IN THE MOUNTAINS OF FIRE
Dolores J. Nurss
VI: The Rift
Sunday, December 27, 2708, continued
Cyran calls Kiril and me aside, marching to one side of the rest as the road passes through a broad, open area, over an expanse of rock where only moss and lichen grow. I let Kiril make her report first, while my mind drifts across the arid landscape. I’ve already planned my own; it lies in a closed folder in my mind, and right now I want to think of anything else, anything at all.
(Pauline has to make her report as though she still worked in a hospital, as though she expected us to transcribe it for her. Regardless, I get the gist: We have at least abated the violence in Kimba. She can travel now, and without a chain.)
(“I have sent in my report, along with my resignation,” Wallace says, “But the Alumni Board will want my head.”)
It feels good to let others take care of the details of ordering the march, to just grip my pack-straps and gaze out at the graceful circles of the flying dardies in a bright blue sky, as they search to see if we missed anybody in the burial detail.
(I listen as I watch the others pack up to leave, Dalmar giving all the food one last check, Toni rolling up the blankets—fresh and fluffy replacements for the now-ruined bedding that we began with. To my surprise and delight Dalmar’s lab results have approved a canister of cocoa powder!)
(We watch the sleighs pull up, taking on load after load of dazed-looking students. The air steams with cocoa from hot and distant lands, and the cups warm all our hands, passed about by a bundled-up little kitchen-maid with a turned-up nose reddened in the chill. Maybe we sip on cocoa from the same plantation where Deirdre and Jonathan hang out. Who knows?)
Of course we can no longer stay at what forever after will be called “Trap Canyon”. But where can we light? Not my worry, with Cyran here, thank the ghosts!
(I look at the people remaining to us. A Tai Chi instructor. A political liason. An accountant. A lawyer who used to do construction. A secretary. Two academics. A baker. A surgeon, but granted she also knows martial arts. A street-smart but aging newspaper hawker. A housewife junkie in early recovery. Two teenage skateboard messengers and a high school shotputter. Three more kids besides them, but the thief can handle himself in a fight All of them hardened by our trials to get to this point. I take one last, deep breath of the musty, cinnamon-laced air of Montoya Manor. “Right,” I say. “Let’s go, m’loves.”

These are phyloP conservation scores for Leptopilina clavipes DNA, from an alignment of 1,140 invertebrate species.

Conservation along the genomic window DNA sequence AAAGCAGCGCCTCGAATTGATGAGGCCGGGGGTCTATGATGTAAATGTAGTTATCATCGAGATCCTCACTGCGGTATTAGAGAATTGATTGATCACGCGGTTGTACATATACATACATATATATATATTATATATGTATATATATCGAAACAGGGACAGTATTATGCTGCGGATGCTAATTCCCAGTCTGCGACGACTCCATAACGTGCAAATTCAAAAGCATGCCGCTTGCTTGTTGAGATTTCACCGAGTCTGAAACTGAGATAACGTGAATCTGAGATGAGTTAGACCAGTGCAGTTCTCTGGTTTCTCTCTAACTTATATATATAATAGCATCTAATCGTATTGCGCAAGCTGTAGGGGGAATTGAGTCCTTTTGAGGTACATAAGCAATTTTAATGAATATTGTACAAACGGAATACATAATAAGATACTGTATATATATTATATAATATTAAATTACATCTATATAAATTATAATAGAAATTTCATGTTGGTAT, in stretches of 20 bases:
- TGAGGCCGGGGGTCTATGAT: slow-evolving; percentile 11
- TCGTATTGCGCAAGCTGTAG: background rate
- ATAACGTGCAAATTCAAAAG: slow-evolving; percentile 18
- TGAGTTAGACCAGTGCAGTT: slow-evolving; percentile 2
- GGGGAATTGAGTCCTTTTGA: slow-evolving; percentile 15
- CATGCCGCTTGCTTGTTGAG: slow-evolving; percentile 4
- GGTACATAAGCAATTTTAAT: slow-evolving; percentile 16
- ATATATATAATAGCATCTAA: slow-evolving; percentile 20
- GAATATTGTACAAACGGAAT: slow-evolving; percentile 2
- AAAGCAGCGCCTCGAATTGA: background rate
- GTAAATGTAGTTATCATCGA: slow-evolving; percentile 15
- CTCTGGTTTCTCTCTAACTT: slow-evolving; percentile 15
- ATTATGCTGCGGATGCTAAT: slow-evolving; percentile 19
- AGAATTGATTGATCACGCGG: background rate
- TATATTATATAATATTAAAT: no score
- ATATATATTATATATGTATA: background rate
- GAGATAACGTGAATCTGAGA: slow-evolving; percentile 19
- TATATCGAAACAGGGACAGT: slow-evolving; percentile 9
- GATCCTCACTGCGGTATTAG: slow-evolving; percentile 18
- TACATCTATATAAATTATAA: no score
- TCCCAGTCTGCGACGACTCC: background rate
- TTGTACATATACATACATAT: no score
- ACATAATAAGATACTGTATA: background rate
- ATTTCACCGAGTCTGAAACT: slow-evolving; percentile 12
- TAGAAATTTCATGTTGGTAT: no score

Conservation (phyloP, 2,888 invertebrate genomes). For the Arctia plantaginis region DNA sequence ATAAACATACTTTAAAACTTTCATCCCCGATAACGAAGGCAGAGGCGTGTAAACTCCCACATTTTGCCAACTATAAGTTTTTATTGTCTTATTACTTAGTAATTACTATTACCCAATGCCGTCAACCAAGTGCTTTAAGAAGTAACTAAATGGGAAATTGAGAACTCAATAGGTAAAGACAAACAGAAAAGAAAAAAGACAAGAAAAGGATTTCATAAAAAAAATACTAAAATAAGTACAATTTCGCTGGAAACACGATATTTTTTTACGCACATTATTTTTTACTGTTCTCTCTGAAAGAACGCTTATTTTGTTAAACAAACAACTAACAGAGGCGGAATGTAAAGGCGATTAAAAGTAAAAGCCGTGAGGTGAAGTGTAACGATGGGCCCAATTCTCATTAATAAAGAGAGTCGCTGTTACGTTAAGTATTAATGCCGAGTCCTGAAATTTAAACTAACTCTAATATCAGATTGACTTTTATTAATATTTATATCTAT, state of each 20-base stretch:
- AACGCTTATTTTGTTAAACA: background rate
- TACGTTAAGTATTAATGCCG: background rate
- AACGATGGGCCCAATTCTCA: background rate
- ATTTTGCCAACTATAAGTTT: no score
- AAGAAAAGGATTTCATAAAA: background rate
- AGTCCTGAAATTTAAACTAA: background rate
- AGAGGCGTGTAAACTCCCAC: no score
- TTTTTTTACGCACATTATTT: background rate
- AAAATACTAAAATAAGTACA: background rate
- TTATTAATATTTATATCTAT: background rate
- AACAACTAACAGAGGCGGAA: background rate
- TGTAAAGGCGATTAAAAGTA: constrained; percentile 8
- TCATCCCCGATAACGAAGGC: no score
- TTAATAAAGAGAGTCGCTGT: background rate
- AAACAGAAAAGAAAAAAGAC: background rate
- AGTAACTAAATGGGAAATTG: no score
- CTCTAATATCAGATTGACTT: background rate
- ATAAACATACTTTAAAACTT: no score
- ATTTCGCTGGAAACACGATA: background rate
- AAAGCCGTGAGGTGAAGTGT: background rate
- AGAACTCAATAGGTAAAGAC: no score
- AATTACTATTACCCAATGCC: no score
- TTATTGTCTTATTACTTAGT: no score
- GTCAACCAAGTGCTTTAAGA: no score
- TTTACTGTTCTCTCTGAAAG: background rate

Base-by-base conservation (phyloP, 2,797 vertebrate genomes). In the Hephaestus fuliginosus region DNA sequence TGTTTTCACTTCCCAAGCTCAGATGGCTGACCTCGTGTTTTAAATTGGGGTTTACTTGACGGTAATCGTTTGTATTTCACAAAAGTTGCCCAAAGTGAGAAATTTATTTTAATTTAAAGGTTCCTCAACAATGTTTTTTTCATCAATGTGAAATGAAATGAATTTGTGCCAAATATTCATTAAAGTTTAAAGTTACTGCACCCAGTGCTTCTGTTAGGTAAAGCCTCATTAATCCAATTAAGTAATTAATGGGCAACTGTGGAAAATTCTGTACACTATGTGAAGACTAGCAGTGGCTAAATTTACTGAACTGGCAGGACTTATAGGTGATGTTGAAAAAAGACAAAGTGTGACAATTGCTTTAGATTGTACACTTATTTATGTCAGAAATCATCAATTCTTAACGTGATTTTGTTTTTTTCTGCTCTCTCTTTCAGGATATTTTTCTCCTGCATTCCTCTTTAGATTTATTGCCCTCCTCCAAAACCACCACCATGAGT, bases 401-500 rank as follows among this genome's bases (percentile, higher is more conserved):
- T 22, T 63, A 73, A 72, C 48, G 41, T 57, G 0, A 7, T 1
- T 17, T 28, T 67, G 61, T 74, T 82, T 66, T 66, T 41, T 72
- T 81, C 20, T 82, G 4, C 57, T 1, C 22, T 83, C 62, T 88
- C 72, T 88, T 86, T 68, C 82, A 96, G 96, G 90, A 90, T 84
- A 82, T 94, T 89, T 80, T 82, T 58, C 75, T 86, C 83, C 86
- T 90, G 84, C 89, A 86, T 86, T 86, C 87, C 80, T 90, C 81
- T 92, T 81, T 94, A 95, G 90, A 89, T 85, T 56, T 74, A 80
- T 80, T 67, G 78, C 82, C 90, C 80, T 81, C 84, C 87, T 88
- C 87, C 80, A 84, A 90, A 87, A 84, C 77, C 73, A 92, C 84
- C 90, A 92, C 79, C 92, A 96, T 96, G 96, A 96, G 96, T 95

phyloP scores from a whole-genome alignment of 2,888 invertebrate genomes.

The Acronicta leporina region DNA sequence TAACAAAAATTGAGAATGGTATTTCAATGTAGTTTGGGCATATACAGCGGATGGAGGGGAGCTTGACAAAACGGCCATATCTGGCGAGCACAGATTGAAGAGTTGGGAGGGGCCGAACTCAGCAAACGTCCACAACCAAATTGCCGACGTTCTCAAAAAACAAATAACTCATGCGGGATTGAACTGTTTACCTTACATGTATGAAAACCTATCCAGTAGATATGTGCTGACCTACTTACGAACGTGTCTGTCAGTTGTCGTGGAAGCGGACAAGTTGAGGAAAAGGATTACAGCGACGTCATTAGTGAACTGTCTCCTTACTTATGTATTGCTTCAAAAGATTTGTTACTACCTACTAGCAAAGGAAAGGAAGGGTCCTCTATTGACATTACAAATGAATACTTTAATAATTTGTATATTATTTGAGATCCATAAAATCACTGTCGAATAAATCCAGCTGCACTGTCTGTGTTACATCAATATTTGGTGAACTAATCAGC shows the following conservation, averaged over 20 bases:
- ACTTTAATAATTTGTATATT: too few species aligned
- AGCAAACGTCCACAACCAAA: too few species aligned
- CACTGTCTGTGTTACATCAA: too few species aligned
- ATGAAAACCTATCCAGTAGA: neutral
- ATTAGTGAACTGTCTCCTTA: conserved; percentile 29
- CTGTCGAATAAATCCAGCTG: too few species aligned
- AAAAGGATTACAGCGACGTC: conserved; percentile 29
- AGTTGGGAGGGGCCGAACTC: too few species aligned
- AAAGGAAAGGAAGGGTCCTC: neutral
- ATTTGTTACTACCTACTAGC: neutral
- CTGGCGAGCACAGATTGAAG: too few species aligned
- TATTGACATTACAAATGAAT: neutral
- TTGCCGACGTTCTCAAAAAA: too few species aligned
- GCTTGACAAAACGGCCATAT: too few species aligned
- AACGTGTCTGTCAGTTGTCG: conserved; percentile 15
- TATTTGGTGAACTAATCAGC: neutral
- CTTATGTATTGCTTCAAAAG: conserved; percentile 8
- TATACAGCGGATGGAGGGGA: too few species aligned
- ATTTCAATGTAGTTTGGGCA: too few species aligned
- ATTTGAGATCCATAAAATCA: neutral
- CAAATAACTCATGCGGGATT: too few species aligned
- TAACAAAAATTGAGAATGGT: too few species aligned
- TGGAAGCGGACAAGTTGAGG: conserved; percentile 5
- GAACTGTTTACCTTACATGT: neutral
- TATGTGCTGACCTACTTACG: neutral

Time, now, to spread our antidote across what’s left of the country. I wonder if we can do it?
No, Zanne, never think like that. I’m an agent of the Tilián, and a member of Fireheart Friendclan, and a shaman’s daughter, and a neurologically enhanced prodigy, not to mention a trained telepath, and most important of all, I’m me. I make dreams come true.)
My mind wanders, trying not to listen in on Kiril. I think I dreamed last night that Tanjin kissed me. Deliciously on the mouth, and then his delicate, exploring tongue sent shivers deep throughout my body, warming me in places that I had frozen years ago. And the thawing ached so exquisitely that wanted more and I wanted it to stop, and I didn’t know what I wanted anymore, and “knowing” seemed irrelevant.
(“I cannot stay here, Randall” Wallace tells me, very quietly. “Not as the first Headmaster in Toulin history to close down the school. And especially not when people find out why.”)
But it must have only been a dream. By the time I could pry my eyelids open he had gone on guard duty, only his warmth and musk upon the blankets beside me. Besides, it had only been a kiss. Had it been more, he surely would have stayed behind.
(I take point, with Apollo for back-up. Pauline and Jameel take rearguard. “Tshura says we can’t stay here any longer,” I explain as we walk down the empty hall, which our Romany friends assure us will stay empty for a little while longer. “It’s been lovely, but our vacation in Montoya Manor has come to an end.”)